Man Without Qualities

Sunday, November 09, 2003

On The Habitation Of Fox Holes on Forty Third Street

Just before the recent 7.2% estimate for third-quarter GDP growth was released, I made a prediction:

If the third-quarter numbers come in north of 6.5%, the official Man Without Qualities advance estimate of fourth-quarter HDP (Herr Doktorprofessor) trends is a distinct falling off in the number of HDP columns arguing that unemployment and a "jobless recovery" will be the big problems for the President's re-election, and a growing dominance of HDP clarion calls that the "collapse of the bond markets" will do him in - notwithstanding the employment growth previously considered all-important by a handful of economists.

That hasn't happened yet. But the Times itself is already leading the way with today's editorial:

Alan Greenspan may be in for a rough election. ... The quandary facing the Federal Reserve will not be how much or how fast to cut, but how much and how fast to raise, its crucial overnight interest rate, now at a 45-year low of 1 percent. Just two weeks ago, the Federal Reserve opted to leave that rate unchanged, and it issued a statement suggesting it would not act for a "considerable period."

But the ongoing flurry of positive economic data should force Mr. Greenspan to shorten his time horizon. Since the Fed spoke, we have learned that the economy grew at a blistering 7.2 percent annual rate in the third quarter. Manufacturing, construction, corporate profit, consumer spending and productivity numbers have all been impressive.

Most significant, the economy is finally adding jobs after being battered by the overhang of the popped Internet bubble, terrorism, corporate scandals and the war with Iraq. More than a quarter-million jobs were created in the last two months, according to figures released Friday, and plummeting new claims for unemployment benefits suggest the labor market will only get stronger. ... Nobody is yet suggesting that these are the best of times. The country will be hard pressed to regain anytime soon the 2.5 million jobs lost during the Bush presidency.

And so it has come to pass that the that New York Times can now describe the late Clintonian era as a "popped Internet bubble" with an "overhang" that has "battered" the economy since George Bush took office - but only a sentence later hold the current President to account for "the 2.5 million jobs lost during the Bush presidency."

This leaves the Times apparently suggesting that the Bush Administration should be faulted for not creating its own "bubble" - or at least an aggressive expansion - whose risks are worth it as the only way to restore "the 2.5 million jobs lost during the Bush presidency."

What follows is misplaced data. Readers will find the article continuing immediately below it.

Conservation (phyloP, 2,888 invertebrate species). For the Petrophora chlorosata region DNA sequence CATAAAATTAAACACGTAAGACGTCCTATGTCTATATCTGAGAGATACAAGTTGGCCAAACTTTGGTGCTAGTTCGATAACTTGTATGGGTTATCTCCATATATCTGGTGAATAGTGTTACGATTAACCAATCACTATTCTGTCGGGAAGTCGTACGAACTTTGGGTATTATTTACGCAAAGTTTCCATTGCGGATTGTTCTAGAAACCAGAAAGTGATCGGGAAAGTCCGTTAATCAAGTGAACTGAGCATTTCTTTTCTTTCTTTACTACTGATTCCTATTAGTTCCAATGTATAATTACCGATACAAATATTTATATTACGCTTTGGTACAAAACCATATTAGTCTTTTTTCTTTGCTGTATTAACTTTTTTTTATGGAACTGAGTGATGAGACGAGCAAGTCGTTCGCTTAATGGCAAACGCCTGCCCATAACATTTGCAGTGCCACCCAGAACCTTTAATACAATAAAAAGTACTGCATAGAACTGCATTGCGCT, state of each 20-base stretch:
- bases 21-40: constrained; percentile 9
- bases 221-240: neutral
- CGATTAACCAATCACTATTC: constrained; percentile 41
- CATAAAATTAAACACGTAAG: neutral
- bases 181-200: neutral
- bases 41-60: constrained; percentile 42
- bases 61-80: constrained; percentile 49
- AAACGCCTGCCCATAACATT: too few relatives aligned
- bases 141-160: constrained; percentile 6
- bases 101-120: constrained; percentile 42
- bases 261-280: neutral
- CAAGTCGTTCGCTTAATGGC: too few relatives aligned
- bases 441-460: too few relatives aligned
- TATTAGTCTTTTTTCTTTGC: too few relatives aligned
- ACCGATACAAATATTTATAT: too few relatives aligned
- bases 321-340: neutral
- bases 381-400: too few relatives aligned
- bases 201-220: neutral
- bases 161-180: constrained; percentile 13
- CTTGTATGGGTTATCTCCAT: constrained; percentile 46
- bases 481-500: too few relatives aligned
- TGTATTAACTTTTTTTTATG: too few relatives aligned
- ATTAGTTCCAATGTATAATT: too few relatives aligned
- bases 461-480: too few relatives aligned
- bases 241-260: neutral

But appearances here are deceiving. This Times editorial is all in a dither over exactly the opposite of the appearance noted above. Here, the Times fears that the Fed will not raise interest rates fast enough to stop a "bubble" from forming - there is no mention of jobs.

There is also no mention of the complete lack of reported price pressure throughout the economy. Nor does the Times tarry even a moment here over that interesting and gigantic nonfarm business productivity surge at a seasonally adjusted annual rate of 8.1% from July through September - a pace that was the fastest since the first quarter of 2002 and an acceleration from an already-robust 7% clip in the second quarter of this year. Most educated people would wonder whether such a historically huge jump in productivity - one that extends well into the services sector once thought to be all but immune to such things - might have some effect on the Fed's need and inclination to raise short term rates. But not the Times. Not here. It is interesting that the Times editorial rejects most qualifications as to the positive significance of the economy's recent and likely future performance. Is that at least a faint glimmer of intellectual honesty?

It is perfectly possible to be legitimately alarmed at recent Fed policy from an inflationary standpoint. The Fed chooses to concentrate on certain factors in gauging inflationary risks. Some highly talented observers think the Fed chooses the wrong factors. But the Times identifies no such argument here. Instead, we are presented with a broad-brush, crude implicit Phillips curve argument.